It’s high time to get busy in the veg patch. We borrow a machine rather like this one to turn ours over (though we don’t usually bother with the fancy get-up) and already the onions, shallots and radishes are up and running.
Man (and woman) have been tilling the soil since time immemorial of course, and very soon cottoned on to the idea of getting some four-footed assistance.
However, inspiring obedience and co-operation from the workforce is clearly not always plain sailing, as these Roman mosaics from Sicily illustrate. So we were interested to see how Michel, one of the last farmers in France who still works with teams of oxen, manages his beasts. The comité des fêtes organised a showing of “le Dernier Paysan” last Saturday. It was a wet and windy afternoon, not conducive to gardening, so we went along.
The hall was packed and the documentary was highly appreciated by a well-informed rural audience who kept up a running commentary on the action. Markus said it was like being at a football match! We learned a great deal: for example that he shoes his oxen himself, with nifty little half-hoof slippers which are nailed, cold, onto the outside of the hoofs of the forelegs only. It was fascinating to see how a pair of animals were yoked together, in strict order of seniority, using a prescribed number of turns of the leather strap – three times round the right horn, once round the head to hold the fronton and three times round the left horn. It’s a laborious job and one can imagine the success that this invention for speeding things up probably must have had. On the other hand it looks less comfortable for the animals.
Then leather fringes were buckled on to protect them from the flies and wire mesh muzzles to prevent them from snacking whilst on the job. All this before harnessing up the two pairs and attaching them to the cart or plough or reaper-binder, depending on the task in hand. Michel invariably talked to his animals in Auvergnat patois, and always had a pat or a friendly slap on the flank for them. It was clear that they were content with their lot, well cared for and highly valued.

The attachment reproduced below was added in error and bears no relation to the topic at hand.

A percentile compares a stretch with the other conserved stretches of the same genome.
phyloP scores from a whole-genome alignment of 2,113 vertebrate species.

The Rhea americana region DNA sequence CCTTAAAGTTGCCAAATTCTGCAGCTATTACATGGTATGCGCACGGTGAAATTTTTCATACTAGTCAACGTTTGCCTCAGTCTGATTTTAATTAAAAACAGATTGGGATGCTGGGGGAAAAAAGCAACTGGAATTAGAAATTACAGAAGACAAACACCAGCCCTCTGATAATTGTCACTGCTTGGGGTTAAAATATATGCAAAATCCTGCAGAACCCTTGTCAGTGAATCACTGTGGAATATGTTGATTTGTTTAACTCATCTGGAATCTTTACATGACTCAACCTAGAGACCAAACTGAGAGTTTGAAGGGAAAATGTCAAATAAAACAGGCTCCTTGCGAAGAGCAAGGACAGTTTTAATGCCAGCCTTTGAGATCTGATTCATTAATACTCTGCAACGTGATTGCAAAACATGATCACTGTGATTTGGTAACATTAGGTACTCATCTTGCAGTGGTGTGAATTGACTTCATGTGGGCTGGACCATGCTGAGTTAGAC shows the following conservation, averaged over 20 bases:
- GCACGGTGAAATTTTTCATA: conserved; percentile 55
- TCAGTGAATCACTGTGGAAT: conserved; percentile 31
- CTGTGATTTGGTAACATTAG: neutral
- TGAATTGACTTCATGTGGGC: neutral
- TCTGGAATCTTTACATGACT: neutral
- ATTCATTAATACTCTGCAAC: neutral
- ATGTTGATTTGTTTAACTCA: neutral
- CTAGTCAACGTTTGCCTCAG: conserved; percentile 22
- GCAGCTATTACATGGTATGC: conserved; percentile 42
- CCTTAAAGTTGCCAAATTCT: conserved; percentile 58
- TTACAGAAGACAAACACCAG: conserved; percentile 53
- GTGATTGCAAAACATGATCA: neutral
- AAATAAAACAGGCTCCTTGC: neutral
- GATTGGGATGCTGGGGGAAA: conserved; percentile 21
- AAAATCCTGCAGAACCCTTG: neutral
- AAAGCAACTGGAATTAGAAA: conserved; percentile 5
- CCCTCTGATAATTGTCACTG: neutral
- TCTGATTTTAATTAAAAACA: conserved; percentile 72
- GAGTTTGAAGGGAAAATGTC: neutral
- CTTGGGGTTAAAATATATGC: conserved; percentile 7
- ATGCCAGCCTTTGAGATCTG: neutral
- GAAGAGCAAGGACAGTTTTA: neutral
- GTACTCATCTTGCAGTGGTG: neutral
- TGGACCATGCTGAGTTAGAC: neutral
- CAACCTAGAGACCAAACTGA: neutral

The next day we asked Roger whether his family had used oxen for field work in the past. Oh no he said, very few in Arlebosc could afford beasts like that. They were the equivalent of a BMW – expensive to purchase and expensive to keep, on account of the amount that such massive and powerful animals need to eat. He could only recall two establishments (known locally as châteaux) which kept oxen. The rest – his family included – used teams of cows, the disadvantage being that they would tire easily and could only be used for two hours in the morning and again for two hours in the late afternoon. He said his father bought their fist tractor in 1970 and from then on no longer used la traction animale.
He does love cows though and it’s so good to see that his cousin appreciates their therapeutic qualities at this time.
One of the pair that arrived ten days ago has had her calf and I met her on her way back to La Mouna where she lives. Meanwhile another four have been turned out into the field below Roger’s kitchen window and are happily chomping away at the spring grass and dandelions – comparatively speaking, enjoying a life of idle luxury.